Mental Gain or Mental Strain?

Savanna Spadalik, Staff Writer

Participating in high school athletics provides physical, emotional, and social benefits to many student-athletes. Taking on the responsibility of being both a dedicated student and an accomplished athlete requires focus, perseverance, and hard work.  It often requires one to give up free time, personal hobbies, and socialization with friends. Daytime hours are packed with academic classes and after-school practices, and evening hours are crammed with eating, showering, homework, and bedtime. Because of the tremendous effort required, and the limited time available, being a successful student-athlete is extremely stressful….and so in the end, is it a mental gain or a mental strain?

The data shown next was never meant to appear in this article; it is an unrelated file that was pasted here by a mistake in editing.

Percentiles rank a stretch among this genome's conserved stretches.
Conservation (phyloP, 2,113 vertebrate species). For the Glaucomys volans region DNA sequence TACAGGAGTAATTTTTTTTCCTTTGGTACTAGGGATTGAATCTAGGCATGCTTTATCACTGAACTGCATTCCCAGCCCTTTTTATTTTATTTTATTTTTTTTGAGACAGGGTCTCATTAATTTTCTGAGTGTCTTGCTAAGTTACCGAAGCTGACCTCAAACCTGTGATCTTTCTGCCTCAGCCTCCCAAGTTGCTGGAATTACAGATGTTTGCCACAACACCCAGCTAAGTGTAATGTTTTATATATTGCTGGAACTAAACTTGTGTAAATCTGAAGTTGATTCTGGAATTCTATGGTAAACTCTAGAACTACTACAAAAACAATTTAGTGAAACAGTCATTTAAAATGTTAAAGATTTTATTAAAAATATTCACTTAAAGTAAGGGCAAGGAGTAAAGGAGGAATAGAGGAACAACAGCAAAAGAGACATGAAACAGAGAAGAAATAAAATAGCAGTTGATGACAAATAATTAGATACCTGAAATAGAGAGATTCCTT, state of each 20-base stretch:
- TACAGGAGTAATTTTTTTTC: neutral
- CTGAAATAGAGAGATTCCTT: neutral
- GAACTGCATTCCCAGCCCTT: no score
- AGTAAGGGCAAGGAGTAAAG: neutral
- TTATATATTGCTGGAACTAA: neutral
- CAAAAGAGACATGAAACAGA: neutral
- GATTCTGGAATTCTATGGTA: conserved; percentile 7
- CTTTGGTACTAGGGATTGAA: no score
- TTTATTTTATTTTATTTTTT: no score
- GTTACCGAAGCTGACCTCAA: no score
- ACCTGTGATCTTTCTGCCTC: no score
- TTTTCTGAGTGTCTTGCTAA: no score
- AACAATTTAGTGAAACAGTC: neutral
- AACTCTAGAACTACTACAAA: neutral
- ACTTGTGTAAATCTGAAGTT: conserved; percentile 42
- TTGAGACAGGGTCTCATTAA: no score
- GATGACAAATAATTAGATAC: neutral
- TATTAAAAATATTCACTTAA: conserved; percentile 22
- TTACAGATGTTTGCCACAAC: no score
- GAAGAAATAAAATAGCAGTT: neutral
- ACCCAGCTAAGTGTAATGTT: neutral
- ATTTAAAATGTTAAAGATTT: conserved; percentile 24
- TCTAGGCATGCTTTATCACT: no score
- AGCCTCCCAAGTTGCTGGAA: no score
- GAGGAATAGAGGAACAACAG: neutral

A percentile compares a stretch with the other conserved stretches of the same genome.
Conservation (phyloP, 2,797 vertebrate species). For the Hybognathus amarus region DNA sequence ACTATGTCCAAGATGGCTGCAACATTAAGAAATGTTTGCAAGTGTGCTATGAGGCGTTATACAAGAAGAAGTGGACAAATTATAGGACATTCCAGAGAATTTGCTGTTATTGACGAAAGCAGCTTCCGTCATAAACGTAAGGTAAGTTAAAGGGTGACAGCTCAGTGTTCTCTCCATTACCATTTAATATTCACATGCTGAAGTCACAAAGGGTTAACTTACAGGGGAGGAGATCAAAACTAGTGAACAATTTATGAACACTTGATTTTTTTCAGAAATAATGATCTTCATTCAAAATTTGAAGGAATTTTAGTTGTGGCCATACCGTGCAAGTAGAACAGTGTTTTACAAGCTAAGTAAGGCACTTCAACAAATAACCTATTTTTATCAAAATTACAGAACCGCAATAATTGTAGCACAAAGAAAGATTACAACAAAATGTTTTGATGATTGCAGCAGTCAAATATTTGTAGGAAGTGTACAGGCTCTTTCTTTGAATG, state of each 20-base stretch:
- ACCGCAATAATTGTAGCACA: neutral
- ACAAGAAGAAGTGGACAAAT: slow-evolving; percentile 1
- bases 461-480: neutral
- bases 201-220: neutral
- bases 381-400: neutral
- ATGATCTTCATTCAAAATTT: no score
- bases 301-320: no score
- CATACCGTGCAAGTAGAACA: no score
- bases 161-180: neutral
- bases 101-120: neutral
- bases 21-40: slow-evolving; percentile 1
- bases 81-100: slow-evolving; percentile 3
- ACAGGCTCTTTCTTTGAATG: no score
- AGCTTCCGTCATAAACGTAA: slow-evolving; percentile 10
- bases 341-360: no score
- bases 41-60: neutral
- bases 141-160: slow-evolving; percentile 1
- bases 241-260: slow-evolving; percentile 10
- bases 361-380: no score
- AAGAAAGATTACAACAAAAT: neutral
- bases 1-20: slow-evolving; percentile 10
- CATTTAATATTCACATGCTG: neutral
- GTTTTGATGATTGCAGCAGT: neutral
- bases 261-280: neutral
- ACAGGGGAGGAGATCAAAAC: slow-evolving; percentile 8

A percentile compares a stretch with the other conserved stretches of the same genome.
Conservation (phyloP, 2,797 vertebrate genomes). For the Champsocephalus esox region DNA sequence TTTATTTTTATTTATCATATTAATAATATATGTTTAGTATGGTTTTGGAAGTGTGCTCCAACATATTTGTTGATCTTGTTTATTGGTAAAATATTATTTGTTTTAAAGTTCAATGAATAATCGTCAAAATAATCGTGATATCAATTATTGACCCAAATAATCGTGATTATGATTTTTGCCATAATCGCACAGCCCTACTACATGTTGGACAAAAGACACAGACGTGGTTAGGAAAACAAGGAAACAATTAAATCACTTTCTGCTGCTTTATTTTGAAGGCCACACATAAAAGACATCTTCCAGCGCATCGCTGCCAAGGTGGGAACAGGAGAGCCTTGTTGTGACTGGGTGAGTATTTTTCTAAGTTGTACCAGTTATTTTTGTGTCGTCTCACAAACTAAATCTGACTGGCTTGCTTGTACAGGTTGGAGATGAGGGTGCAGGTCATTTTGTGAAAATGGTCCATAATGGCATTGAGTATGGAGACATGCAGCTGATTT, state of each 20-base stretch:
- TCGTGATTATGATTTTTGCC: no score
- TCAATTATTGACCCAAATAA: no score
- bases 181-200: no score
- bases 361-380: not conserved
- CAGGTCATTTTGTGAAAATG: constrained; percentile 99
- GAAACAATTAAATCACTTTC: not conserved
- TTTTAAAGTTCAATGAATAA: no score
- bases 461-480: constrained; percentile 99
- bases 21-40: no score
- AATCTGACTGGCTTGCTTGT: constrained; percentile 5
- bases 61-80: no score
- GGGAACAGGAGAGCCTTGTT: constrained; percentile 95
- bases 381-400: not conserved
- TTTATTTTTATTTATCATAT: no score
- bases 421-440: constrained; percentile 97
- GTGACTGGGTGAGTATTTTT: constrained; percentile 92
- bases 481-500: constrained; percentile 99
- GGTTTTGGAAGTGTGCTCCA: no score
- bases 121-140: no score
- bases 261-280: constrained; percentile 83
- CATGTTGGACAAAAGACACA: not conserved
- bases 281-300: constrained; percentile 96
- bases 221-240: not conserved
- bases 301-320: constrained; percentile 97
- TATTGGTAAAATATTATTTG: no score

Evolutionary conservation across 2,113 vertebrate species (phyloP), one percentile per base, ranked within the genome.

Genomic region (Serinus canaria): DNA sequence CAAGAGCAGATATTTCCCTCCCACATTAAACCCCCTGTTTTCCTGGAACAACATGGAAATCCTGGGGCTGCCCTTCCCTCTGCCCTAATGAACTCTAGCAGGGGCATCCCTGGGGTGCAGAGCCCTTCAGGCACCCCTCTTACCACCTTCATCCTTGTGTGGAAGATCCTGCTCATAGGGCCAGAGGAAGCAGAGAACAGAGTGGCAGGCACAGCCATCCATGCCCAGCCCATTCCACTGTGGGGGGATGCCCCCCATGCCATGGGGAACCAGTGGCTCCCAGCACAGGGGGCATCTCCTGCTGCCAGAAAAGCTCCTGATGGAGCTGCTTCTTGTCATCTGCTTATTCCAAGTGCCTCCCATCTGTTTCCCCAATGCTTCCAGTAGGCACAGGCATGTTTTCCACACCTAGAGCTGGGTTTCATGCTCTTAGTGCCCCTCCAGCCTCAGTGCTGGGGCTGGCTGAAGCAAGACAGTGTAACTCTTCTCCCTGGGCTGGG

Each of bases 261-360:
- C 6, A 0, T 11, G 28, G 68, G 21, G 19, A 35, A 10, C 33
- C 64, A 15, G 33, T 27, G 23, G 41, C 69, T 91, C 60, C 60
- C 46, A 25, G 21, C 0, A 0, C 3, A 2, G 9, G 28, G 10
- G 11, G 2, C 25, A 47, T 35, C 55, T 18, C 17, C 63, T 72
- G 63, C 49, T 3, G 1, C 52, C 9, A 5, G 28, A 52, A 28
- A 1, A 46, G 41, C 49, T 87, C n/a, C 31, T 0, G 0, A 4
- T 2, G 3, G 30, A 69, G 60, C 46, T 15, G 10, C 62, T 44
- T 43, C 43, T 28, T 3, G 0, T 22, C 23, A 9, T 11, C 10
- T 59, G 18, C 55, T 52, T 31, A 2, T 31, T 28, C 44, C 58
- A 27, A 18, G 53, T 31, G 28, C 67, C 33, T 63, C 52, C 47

Being a Daler comes with a lot of tradition and reputation to uphold, whether it’s being a Playcrafter, robotics team member, gifted artist, musician, dancer, club member or athlete. Every student at Farmingdale High School who is also involved in an extracurricular activity can attest to the fact that it’s time consuming and oftentimes stressful, but specifically being an athlete is by far one of the most demanding activities to be involved in.  Almost half of the students at Farmingdale High School play on at least one JV or varsity sports team, while at the same time juggling school work and homework. Three-hour daily practices, traveling to away games, watching videos of opposing teams, all while trying to do schoolwork, homework, and maintaining that 90+ grade average can be overwhelming and tremendously stress provoking. Coming home from practice physically exhausted, quickly eating a long awaited late dinner, and still having a night of homework ahead,  often proves too demanding. Many student-athletes eventually experience burnout and develop a negative attitude towards a once loved sport. According to Jaimie Duffek, author of When Stress is Good for Student-Athletes and When it’s Not, burnout occurs when feelings of helplessness take over, and a student-athlete is no longer motivated to play their sport. Duffek states, “Ongoing stress affects not just a student-athlete’s performance, but their school and personal lives, as well.”